Our yellow lab, Sedona, gave birth to seven puppies on Saturday, March 5th. Sired by Legacy's Willcare's Nicholas of Carmel, NY. First pup born at 6 AM, quickly followed by four others in the next two hours; then a long and challenging afternoon of on-again, off-again labor that produced two more healthy pups, for a total of four girls and three boys. All pups are yellow in color, with some having the darker markings that are characteristic of Sedona.

As is our custom, each litter has a theme for which each pup is named. This litter's theme is gemstones, so we have names (and sex) as follows: "Diamond" (M), Amethyst (M), Ruby (F), Peridot (M), Aquamarine (F), Amber(F), and Tourmaline (F).

To learn more please contact us via email or phone.

Tuesday, February 15, 2011

Frigid Temps are Tough on Bees

As we look forward to spring, we anxiously await news of the bees' survivability over this long, cold winter. Although honey bees are native to Europe most of the honey bees in Connecticut are sourced from a supplier in Georgia. That means the bees are used to more temperate winters than ours here in New England and many don't adapt (i.e., survive) to the Connecticut cold. Ideally, the bees that DO survive can be propagated the next year so their cold hardy genes gain prominence in our apiaries.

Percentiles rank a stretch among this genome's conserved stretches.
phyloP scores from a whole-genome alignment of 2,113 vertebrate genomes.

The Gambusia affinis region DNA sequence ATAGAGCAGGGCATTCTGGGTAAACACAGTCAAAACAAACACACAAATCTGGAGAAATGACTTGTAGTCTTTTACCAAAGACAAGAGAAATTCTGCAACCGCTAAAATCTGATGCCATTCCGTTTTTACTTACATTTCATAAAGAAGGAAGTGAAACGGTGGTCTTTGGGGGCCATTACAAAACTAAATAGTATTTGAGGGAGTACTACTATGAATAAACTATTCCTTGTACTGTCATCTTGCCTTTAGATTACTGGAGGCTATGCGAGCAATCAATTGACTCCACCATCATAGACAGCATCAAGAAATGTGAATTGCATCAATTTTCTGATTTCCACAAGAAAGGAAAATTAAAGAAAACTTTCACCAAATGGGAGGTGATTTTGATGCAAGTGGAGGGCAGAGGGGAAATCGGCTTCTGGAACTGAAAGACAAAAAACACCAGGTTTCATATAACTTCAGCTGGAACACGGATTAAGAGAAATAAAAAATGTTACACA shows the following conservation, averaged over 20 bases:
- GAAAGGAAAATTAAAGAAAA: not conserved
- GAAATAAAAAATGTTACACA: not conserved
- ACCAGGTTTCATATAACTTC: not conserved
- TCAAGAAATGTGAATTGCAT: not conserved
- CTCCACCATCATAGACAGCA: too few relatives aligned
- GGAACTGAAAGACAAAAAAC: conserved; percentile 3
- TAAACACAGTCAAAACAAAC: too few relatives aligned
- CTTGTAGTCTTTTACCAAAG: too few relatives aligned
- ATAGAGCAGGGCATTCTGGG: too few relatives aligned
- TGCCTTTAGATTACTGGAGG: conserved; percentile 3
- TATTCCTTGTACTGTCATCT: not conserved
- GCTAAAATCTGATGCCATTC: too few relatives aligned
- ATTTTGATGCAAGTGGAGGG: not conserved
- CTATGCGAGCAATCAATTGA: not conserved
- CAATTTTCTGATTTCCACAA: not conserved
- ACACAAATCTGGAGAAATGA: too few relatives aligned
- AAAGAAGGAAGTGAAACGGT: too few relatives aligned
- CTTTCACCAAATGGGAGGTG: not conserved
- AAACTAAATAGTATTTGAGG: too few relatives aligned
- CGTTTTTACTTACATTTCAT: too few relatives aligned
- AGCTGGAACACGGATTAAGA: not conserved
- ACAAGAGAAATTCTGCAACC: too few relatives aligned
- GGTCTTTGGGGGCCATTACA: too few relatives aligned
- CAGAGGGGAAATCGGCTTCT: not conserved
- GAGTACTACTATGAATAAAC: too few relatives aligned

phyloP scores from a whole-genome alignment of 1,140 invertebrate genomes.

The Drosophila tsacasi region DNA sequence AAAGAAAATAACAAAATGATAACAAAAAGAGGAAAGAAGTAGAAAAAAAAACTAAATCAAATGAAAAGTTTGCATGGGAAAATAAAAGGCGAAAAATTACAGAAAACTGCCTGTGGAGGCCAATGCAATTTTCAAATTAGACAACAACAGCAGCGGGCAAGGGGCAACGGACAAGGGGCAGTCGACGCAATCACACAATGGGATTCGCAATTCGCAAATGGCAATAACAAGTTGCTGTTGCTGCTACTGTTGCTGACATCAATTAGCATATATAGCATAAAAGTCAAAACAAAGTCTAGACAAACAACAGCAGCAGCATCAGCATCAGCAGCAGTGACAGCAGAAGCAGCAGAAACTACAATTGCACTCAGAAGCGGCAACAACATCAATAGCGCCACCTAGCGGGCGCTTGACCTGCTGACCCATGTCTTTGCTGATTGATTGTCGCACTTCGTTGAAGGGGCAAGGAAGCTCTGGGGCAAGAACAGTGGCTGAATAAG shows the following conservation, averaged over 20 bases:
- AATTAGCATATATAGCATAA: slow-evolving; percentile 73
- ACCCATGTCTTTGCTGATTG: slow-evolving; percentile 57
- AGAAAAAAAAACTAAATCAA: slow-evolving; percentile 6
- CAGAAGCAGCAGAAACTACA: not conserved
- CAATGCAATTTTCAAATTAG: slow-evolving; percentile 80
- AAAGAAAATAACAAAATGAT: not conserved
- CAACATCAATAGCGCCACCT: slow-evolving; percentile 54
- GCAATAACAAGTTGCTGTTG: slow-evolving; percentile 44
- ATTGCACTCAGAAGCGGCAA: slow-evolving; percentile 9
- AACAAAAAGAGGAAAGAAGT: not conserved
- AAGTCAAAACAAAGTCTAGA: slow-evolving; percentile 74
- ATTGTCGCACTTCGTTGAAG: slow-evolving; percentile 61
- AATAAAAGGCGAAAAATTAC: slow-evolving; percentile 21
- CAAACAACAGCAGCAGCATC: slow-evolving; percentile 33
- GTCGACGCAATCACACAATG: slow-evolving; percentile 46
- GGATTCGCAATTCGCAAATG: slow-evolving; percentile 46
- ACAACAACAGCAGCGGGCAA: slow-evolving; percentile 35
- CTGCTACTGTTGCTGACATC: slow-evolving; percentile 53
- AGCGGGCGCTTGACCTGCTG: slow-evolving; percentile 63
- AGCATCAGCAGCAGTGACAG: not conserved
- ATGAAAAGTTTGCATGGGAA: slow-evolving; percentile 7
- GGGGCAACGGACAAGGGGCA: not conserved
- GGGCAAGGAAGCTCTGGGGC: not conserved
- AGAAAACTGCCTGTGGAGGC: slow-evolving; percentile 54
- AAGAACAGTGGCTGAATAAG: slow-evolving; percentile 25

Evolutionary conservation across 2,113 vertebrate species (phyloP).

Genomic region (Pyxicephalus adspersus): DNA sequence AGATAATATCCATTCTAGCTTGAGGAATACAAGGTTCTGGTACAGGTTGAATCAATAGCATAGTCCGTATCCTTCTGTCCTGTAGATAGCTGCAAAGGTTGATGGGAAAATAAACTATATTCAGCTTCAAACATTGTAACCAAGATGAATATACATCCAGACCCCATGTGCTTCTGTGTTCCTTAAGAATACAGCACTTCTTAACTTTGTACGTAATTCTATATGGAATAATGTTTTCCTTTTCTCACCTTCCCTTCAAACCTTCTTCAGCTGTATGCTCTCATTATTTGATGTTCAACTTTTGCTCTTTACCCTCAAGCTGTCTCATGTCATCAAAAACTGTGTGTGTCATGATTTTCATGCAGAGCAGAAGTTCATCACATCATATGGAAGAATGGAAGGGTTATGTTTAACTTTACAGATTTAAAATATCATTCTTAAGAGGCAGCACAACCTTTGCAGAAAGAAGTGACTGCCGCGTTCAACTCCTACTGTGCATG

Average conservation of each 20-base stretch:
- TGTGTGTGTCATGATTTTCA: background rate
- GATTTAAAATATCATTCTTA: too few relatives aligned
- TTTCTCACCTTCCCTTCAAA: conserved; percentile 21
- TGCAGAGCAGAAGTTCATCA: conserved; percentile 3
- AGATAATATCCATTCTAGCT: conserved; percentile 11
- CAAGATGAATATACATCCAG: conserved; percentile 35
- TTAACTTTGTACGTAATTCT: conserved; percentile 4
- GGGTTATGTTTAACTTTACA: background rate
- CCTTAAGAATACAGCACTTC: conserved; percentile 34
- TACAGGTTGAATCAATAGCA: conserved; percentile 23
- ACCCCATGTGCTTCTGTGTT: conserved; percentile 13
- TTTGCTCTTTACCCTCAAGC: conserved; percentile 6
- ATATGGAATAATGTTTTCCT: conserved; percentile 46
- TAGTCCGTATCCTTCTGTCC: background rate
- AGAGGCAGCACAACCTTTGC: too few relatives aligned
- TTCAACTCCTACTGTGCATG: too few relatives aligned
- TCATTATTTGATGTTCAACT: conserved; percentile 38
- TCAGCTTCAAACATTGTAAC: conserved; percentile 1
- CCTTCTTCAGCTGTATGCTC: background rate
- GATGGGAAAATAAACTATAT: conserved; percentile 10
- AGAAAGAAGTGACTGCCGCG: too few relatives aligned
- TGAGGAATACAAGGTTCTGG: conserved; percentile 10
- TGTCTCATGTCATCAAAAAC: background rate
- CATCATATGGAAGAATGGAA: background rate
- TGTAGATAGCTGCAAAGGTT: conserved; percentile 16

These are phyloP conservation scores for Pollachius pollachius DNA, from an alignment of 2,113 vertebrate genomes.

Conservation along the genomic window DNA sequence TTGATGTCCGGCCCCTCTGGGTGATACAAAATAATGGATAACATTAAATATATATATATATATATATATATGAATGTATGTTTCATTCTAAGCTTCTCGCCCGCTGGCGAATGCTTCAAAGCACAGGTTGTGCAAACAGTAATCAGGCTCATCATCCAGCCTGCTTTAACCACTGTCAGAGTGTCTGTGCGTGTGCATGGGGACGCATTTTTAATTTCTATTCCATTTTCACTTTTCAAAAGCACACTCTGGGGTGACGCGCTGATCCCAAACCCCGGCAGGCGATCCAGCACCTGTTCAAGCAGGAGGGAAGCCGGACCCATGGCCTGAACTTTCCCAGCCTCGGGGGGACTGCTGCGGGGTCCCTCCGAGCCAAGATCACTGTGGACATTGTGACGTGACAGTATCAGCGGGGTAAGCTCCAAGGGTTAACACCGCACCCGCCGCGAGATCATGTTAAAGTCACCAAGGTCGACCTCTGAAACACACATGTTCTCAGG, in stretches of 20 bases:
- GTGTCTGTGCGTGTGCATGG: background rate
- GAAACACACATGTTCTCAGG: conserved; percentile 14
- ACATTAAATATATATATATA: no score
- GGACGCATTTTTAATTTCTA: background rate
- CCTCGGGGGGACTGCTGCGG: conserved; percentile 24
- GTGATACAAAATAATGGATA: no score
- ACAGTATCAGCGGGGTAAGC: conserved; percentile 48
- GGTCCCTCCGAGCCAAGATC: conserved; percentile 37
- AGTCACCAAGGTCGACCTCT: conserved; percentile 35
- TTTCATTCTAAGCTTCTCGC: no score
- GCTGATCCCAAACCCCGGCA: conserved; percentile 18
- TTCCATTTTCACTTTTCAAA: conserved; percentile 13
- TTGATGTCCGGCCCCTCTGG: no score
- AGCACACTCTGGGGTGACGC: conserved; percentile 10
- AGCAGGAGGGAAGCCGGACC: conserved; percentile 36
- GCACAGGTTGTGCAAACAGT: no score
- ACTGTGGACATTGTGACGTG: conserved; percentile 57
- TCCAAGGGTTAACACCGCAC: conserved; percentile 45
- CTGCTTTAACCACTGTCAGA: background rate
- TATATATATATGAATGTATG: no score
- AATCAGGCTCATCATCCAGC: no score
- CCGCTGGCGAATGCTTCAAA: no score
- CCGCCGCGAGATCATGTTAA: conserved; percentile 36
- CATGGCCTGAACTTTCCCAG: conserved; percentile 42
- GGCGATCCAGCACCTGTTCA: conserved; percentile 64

There are several races of honey bees, the most common here are the Italians. We like the Carniolans, which are originally native to Romania and Bulgaria, and thus tend to survive winters better.

Puppies Expected!

Our yellow (red) labrador retriever, Sedona, is expecting her second litter of puppies, in early March. The pups will be all yellows, as the sire is the venerable Legacy Labrador's Nicholas. He's produced beautiful puppies for us in the past and we look forward to his newest huggables.

If you'd like to learn more or are interested in our puppies please feel free to contact us.


Wednesday, April 14, 2010

New Bees!

Another Spring, another year to replace bees lost to winter weather and the mites. This year eleven year-old Nadia helped empty packages of bees into the hives. Each package contains about 3 lbs. of bees and an isolated queen. They'll quickly take up residence in their new hive and within 2-3 days will free the queen from her candy-plugged cage. She will then begin laying up to 1,800 eggs per day as the hive prepares itself for the spring bloom.